The chairs have given serious consideration to the development of an “Honors Program” as a tool for attracting and retaining high-quality students. How can we develop a program that would bring and keep high-quality students, while not alienating students outside the honors program? What aspects of an honors program would tip the scales for students who would naturally be offered honors admission to other schools with established honors programs? Should we offer a self-developed gen ed program, guaranteed participation in URES during the early years, specialized IDIS courses, etc.? What role should Residence Life, Financial Aid, and/or Admissions play in an Honors Student experience?
The College of Arts & Sciences at our institution is thinking broadly about ways to improve in our academic program. One of the questions being considered is the possibility of developing an Honors Program. I think we need to start by defining what we mean by an “Honors Program”. I think that definition needs to go far beyond a list of courses. It should address what we think participants should be able to do by the end of the program, or how they would be different upon graduation than students who pursued the standard program. In short, we need to consider the outputs, not just the inputs in such a program.
For a long time, I was interested in changing our curriculum or at least the ethos behind our curriculum to what might be considered an honors program. In that respect, I agree with Eric who argues for the entire college being an honors program. What do I mean by an honors program? I mean a program which is designed for students who genuinely care about their learning, not as a means to some other end (e.g. graduate study, or a good job/career). I believe in many respects this vision hearkens back to the original notion of liberal education. This idea has been described by some as “the caravan,” a collection of individuals, members of the UMW community, who are on a journey of intellectual discovery together. Some in the caravan have been on the journey for a long time. Some are just starting. But at least for a while, they are journeying together. It is not a competition , but a joint effort to learn.
I regret that I no longer see this as possible. There are too many students who are not interested in this kind of commitment, or who do not even understand that education can be something more than ‘school’. They see higher education as 13th grade, just a continuation of their previous 12+ years of schooling. The goal was to be promoted to the next grade or to be awarded the diploma. The diploma doesn’t signify anything—it is the purpose of school. Any learning is seen as incidental (or instrumental). Is it any wonder that students are jaded by the time they get to university?
Despite my jadedness, I still think that an honors program is worth doing. But I think it needs to be done as a program, not as the college as a whole. What would this look like? And what would be the point? I think these questions require a great deal of thought and conversation. My ideal honors program would include only those students (including faculty) who genuinely wished to pursue intellectual discovery. That introduces a complication. Honors programs ‘look good’ in one’s credentials. They would, therefore, be attractive to many whose purpose as undergraduates is to get into graduate school or a good job. (I admit to being suspicious of an honors program as a “tool for attracting and retaining high-quality students” if by high-quality you mean high-GPA.) I’m not opposed to graduate study or a good job. But I think that students should put those goals on hold while they are in the Honors Program, that they should take a few years off from the real world grind to participate in ‘real school’. This, I think, would distinguish us from other Honor’s Programs. I believe that grades are an imperfect measure of motivation for learning, so ideally I don’t think grades should be the sole determinant of entry into the honors program. There are too many smart people who have no interest in genuine learning. I would prefer to enlist students who care about learning but haven’t figured out how to get excellent grades yet. (Do we believe that all students are capable of learning, or that some just don’t have what it takes?) In my honors program, grades would be one part of the application process. But I would also like to see letters of recommendation from faculty, and possibly interviews with the candidates.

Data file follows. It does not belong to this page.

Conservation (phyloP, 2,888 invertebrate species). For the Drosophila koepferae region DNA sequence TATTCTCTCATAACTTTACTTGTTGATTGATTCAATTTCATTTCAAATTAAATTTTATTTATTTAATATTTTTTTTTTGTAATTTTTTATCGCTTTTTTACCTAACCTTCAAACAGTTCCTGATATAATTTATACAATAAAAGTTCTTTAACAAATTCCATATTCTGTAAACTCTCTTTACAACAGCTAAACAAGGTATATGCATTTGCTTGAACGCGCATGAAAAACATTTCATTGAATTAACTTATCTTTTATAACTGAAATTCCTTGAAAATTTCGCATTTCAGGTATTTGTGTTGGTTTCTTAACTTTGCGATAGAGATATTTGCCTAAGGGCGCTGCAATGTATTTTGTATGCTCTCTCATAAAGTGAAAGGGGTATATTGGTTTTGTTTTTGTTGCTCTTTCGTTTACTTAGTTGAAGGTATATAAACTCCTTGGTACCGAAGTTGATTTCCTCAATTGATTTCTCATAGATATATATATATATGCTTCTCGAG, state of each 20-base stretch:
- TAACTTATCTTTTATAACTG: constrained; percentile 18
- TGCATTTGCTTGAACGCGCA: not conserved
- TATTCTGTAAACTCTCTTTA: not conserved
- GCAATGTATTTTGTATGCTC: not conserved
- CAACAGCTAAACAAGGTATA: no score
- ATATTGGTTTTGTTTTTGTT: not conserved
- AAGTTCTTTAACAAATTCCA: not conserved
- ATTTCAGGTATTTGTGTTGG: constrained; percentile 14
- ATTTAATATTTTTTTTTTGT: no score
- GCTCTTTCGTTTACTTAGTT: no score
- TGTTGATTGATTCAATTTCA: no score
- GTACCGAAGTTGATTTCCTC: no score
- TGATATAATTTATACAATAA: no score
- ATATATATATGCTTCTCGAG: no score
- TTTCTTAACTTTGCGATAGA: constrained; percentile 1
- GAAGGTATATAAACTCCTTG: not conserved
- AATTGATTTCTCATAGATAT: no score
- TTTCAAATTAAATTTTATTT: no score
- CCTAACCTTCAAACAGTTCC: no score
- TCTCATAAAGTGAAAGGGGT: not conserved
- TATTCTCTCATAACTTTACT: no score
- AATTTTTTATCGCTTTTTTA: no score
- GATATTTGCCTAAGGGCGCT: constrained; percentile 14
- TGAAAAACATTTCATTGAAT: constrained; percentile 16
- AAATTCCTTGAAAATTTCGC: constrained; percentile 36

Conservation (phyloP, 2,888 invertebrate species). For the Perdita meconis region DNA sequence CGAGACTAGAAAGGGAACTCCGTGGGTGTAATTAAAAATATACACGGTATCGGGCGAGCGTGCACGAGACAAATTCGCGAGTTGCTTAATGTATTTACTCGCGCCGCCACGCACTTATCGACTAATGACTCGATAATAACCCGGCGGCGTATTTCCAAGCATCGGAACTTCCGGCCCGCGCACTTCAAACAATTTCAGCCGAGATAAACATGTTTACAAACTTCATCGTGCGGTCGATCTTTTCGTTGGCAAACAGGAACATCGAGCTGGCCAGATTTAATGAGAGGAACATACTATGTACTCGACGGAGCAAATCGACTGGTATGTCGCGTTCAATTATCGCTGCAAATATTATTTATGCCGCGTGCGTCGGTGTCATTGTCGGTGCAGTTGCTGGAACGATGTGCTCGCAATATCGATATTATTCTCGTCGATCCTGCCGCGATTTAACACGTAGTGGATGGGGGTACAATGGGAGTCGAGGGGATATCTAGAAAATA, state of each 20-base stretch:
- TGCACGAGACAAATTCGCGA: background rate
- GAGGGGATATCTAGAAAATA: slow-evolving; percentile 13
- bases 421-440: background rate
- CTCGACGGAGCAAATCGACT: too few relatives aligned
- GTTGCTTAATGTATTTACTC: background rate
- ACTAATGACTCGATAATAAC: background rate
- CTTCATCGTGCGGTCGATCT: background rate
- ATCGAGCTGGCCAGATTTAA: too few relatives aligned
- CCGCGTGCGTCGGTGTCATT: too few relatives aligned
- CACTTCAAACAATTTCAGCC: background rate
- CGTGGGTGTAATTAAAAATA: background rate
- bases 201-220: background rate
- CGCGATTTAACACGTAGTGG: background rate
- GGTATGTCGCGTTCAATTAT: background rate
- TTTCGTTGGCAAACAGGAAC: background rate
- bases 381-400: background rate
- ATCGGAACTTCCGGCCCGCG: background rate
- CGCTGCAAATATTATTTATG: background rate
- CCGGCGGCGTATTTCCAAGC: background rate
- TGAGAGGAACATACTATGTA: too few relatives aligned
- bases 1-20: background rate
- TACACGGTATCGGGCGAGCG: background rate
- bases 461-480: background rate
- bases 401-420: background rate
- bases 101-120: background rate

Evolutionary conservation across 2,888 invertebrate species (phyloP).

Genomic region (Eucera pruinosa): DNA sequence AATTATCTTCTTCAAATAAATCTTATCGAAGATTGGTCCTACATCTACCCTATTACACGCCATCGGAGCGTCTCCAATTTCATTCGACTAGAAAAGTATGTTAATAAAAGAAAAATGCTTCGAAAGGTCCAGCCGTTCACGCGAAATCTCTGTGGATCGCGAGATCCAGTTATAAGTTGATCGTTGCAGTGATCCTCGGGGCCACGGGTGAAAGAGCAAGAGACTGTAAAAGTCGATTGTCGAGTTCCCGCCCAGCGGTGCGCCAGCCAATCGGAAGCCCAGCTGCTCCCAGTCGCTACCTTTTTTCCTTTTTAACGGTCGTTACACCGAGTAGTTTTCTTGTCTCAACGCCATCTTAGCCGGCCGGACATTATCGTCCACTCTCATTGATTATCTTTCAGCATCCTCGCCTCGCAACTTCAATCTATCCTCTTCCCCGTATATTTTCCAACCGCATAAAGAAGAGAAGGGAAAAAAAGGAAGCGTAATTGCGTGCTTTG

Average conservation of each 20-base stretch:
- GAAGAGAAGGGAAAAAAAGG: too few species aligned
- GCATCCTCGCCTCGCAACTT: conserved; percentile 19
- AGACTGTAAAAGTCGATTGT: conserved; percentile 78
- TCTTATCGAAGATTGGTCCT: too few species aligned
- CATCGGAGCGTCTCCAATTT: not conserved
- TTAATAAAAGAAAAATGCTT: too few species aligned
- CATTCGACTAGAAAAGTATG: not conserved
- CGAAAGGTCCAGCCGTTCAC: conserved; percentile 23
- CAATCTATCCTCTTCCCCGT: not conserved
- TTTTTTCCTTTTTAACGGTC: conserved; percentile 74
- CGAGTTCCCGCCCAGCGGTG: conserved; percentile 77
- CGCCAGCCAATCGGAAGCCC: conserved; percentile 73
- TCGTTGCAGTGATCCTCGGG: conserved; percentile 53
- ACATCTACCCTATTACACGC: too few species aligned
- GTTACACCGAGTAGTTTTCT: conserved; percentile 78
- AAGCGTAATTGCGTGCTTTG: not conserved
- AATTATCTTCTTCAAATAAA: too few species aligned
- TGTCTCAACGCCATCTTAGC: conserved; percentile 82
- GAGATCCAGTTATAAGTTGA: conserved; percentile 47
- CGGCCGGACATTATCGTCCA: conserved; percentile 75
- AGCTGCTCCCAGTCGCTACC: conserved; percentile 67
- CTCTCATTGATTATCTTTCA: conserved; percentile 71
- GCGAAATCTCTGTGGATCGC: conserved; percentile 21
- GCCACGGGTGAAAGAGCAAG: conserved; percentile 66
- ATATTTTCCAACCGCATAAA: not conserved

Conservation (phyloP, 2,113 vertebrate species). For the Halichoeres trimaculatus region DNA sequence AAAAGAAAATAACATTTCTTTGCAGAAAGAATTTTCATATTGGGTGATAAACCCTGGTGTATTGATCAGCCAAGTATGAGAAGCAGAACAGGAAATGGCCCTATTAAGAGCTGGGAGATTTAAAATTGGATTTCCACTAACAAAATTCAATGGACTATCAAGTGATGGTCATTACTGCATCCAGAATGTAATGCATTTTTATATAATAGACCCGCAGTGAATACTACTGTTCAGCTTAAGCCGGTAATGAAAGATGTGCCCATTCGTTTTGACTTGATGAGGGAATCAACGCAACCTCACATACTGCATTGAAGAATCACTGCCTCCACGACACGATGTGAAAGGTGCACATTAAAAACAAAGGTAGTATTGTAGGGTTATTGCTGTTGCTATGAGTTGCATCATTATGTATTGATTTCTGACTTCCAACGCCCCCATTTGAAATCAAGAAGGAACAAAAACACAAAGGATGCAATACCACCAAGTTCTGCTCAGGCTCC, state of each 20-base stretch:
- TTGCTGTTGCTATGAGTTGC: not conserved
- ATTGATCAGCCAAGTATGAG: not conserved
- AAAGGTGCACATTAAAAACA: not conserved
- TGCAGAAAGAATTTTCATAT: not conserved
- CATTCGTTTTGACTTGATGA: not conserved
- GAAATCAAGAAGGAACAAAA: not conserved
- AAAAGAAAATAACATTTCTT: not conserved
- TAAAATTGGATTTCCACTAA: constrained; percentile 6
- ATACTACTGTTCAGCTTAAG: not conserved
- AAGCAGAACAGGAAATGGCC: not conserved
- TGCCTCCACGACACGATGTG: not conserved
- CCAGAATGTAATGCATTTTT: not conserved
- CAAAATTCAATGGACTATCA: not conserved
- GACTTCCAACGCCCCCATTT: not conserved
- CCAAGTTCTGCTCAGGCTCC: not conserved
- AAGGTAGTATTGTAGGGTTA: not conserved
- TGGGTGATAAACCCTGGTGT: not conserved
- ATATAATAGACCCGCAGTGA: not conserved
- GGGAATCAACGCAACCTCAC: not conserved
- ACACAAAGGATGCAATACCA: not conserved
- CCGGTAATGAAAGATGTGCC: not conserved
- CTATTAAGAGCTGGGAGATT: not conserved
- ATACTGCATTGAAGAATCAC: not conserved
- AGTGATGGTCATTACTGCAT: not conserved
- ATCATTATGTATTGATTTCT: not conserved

What do we mean by an honors program? I think this question needs serious thought. Do we mean a collection of courses that are add-ons to the regular degree program? If so, what would those courses entail? I think a program that bolted on three or four ‘honors’ courses and a thesis to an existing major would be honors in name only. I think a serious honors program would not simply consist of more rigorous courses – harder courses (say Principles of Economics for Majors instead of as a Gen Ed, or Intermediate Theory with Calculus), but deeper courses: Courses that make one think more deeply and perhaps orthogonally about connections that don’t stop at disciplinary borders. I’m struggling to articulate what I mean, but harder and deeper don’t mean the same thing. The former may mean more rigorous in the discipline. The latter may be more along the lines of what an educated person should know. I think these course should be interdisciplinary or extradisciplinary. I think a reasonable honors program might include several inter or extradisciplinary honors courses and several within-the-major honors courses + a senior thesis. But I think to do this right will require a lot more work than we’ve done now, starting with a mission statement: What is the purpose of our honors program? So let’s move forward with this. Let’s research programs at other schools. And then let’s create something unique and real. Count me in.